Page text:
Random packs, pt 1

19 04 2010

I’ve gotten a handful of random packs from random places over the course of the last few days.  All have arrived as gifts. It’s the first wax I’ve had to open in months.

I think I’ve mentioned before that my discretionary spending has been severely hampered by two growing children. They need things like beds and food, and my wife seems to think that those needs should be met before my needs for pieces of cardboard featuring men playing games for a living. Since I’m not a terribly selfish guy, I demur to her and my daughter, for example, gets a car seat while I get nothing but the knowledge that she’s safe while in the car. Okay, maybe I get something out of it after all.

Joking aside, beggars cannot be choosers, and you’ll see what I mean when I reveal the first card from the first pack of that  I’ve opened in a while.

2008 Upper Deck X. It’s almost like the Boone’s wine of baseball packs, and I feel that’s a bit insulting to the times I sat on Strawberry Hill and tried not to get sick off it’s cheaply priced and over-sweet nectar.  I won’t bore you with the rest of the base cards.  Instead, I’ll bore you with some inserts.

Alright, so the inserts aren’t really that boring, and had Upper Deck made these die-cuts the base cards, I think this stuff would have sold a lot better.  I also think that five of these per pack would have been cost prohibitive and set off the gimmick alarm all over the card blogging community as well, so instead you get a rather bland and somewhat purposeless set that probably lost Upper Deck some change.  Perhaps Upper Deck X was the true beginning of the end for the company, made even more confounding by its return in 2009.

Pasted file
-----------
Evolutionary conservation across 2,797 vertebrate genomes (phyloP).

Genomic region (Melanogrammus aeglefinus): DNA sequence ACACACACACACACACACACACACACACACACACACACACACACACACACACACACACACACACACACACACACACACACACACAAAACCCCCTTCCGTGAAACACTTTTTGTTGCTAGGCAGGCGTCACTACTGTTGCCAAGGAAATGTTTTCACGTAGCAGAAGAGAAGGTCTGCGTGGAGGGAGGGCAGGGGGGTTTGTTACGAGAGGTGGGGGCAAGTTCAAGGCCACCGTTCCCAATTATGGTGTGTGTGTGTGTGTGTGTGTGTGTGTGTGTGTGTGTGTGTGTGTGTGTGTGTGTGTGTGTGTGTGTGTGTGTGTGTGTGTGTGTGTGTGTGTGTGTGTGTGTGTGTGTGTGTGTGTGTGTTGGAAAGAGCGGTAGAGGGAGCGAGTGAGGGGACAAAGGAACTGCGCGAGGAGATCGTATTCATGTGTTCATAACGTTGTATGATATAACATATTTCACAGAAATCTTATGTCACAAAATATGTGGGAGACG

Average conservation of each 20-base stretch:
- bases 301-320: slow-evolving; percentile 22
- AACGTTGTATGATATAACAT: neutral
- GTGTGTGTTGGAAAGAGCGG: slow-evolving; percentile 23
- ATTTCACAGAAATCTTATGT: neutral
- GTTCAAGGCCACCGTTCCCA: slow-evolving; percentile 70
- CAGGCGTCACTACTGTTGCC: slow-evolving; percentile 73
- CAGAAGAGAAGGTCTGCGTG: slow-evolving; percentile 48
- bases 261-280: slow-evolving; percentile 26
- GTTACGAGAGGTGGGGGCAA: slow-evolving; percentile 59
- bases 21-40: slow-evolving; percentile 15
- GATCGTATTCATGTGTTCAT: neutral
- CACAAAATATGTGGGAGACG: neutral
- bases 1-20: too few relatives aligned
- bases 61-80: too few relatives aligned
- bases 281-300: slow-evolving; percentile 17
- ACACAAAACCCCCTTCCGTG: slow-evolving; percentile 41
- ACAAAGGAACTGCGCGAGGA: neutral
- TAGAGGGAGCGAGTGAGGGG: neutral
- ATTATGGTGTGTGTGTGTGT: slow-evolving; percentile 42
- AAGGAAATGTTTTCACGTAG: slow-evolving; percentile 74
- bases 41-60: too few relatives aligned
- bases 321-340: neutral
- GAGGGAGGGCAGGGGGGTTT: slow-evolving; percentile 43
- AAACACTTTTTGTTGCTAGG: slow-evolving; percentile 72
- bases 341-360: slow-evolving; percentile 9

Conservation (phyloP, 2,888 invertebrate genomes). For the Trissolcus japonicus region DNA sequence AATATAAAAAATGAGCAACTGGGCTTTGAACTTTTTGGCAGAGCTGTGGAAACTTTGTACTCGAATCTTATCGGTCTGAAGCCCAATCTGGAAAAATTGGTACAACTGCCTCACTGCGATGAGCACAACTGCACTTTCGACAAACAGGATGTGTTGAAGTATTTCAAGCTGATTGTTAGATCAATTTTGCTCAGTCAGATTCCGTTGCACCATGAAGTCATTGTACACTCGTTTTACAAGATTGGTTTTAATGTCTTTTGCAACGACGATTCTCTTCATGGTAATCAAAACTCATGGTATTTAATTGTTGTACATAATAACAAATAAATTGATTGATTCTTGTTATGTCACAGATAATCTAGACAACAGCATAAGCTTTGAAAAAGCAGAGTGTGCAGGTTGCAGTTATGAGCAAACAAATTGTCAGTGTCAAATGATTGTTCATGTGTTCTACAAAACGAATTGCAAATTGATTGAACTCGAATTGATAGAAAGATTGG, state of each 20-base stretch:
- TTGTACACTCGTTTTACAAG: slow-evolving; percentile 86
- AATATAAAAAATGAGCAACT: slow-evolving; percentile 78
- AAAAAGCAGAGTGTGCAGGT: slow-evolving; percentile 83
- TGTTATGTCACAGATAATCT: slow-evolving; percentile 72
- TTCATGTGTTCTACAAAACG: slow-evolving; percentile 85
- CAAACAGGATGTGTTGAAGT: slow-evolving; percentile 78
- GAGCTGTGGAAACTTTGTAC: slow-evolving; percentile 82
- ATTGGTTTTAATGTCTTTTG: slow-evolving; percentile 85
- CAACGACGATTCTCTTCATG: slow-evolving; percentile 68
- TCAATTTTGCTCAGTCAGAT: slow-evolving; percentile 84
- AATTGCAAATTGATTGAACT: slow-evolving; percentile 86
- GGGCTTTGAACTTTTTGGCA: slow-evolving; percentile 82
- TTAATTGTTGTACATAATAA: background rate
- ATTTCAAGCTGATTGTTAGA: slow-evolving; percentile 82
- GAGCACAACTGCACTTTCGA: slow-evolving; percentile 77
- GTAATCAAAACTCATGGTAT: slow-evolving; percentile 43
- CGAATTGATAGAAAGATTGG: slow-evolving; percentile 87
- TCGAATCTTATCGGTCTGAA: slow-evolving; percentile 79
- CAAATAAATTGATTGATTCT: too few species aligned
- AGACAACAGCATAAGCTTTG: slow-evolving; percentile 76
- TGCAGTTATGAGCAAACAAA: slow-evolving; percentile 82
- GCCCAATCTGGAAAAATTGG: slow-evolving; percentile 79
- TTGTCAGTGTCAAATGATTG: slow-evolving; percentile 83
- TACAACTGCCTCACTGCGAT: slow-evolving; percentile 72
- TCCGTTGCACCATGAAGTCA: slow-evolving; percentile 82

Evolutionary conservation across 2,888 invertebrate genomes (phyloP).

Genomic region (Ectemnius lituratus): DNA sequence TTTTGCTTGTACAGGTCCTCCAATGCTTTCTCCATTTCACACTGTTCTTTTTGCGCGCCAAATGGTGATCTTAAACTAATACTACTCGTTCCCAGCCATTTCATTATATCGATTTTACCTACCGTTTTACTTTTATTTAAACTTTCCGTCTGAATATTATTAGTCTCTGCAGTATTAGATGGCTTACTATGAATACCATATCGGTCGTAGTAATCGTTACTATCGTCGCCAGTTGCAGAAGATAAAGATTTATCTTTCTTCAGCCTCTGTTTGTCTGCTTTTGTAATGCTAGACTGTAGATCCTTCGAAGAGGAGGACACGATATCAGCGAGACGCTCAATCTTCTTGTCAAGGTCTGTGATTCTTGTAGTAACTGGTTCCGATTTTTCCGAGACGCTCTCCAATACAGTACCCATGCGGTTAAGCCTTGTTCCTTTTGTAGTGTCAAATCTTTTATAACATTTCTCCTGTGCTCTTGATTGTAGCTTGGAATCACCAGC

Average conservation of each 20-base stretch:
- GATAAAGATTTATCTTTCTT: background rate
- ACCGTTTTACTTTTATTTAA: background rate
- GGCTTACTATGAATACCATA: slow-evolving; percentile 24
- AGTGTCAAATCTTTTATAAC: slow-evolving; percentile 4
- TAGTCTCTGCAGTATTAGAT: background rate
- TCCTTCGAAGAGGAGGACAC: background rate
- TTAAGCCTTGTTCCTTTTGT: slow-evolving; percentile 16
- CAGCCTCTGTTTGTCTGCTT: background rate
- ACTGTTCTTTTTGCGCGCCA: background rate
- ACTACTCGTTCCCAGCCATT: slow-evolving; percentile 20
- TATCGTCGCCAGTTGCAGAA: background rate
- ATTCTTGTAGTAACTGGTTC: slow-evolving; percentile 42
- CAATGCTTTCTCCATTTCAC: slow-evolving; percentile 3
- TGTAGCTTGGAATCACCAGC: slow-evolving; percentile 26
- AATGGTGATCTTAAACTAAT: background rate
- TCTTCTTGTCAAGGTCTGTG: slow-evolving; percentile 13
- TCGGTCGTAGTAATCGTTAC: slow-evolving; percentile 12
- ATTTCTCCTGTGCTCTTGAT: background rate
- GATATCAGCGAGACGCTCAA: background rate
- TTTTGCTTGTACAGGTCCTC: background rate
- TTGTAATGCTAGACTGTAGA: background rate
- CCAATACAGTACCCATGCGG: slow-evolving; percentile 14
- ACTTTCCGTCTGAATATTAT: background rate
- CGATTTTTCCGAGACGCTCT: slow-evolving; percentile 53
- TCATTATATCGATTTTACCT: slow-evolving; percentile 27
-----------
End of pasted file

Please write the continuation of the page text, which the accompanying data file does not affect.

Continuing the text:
These inserts look awesome, and have finally made me realize what Upper Deck may have been trying to do with this thing.  Upper Deck has a successful hockey card set called SPX that look much like these inserts do, only with even more kinetic action (see last year’s version here).  My guess is that Upper Deck hoped to bring something like this to the baseball world, but simply couldn’t afford to go all out.  Instead, we got X, and it returned because of a lack of finances to come up with something better.

This is all speculation, but it’s the only thing that I can come up with that helps this set make sense.

If you are after the 2008 UDX set, this entire six card pack is for trade.  You can choose from base cards 57, 58, 65 and 99, the die cut 65 (it’s a double Pedro!), and X2-BW.  If not, perhaps I’ll stick them in the time capsule along with a forged Yu-Gi-Oh card and some 2010 Upper Deck cards for future companies to use as an educational tool on what not to do.

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One response

19 04 2010
Nachos Grande

Oooh, I remember (or do I?) a few college evenings with Boone’s Farm. To this day I’m not sure how we ever got the stuff down… I guess the cheapness of it helped at the time.

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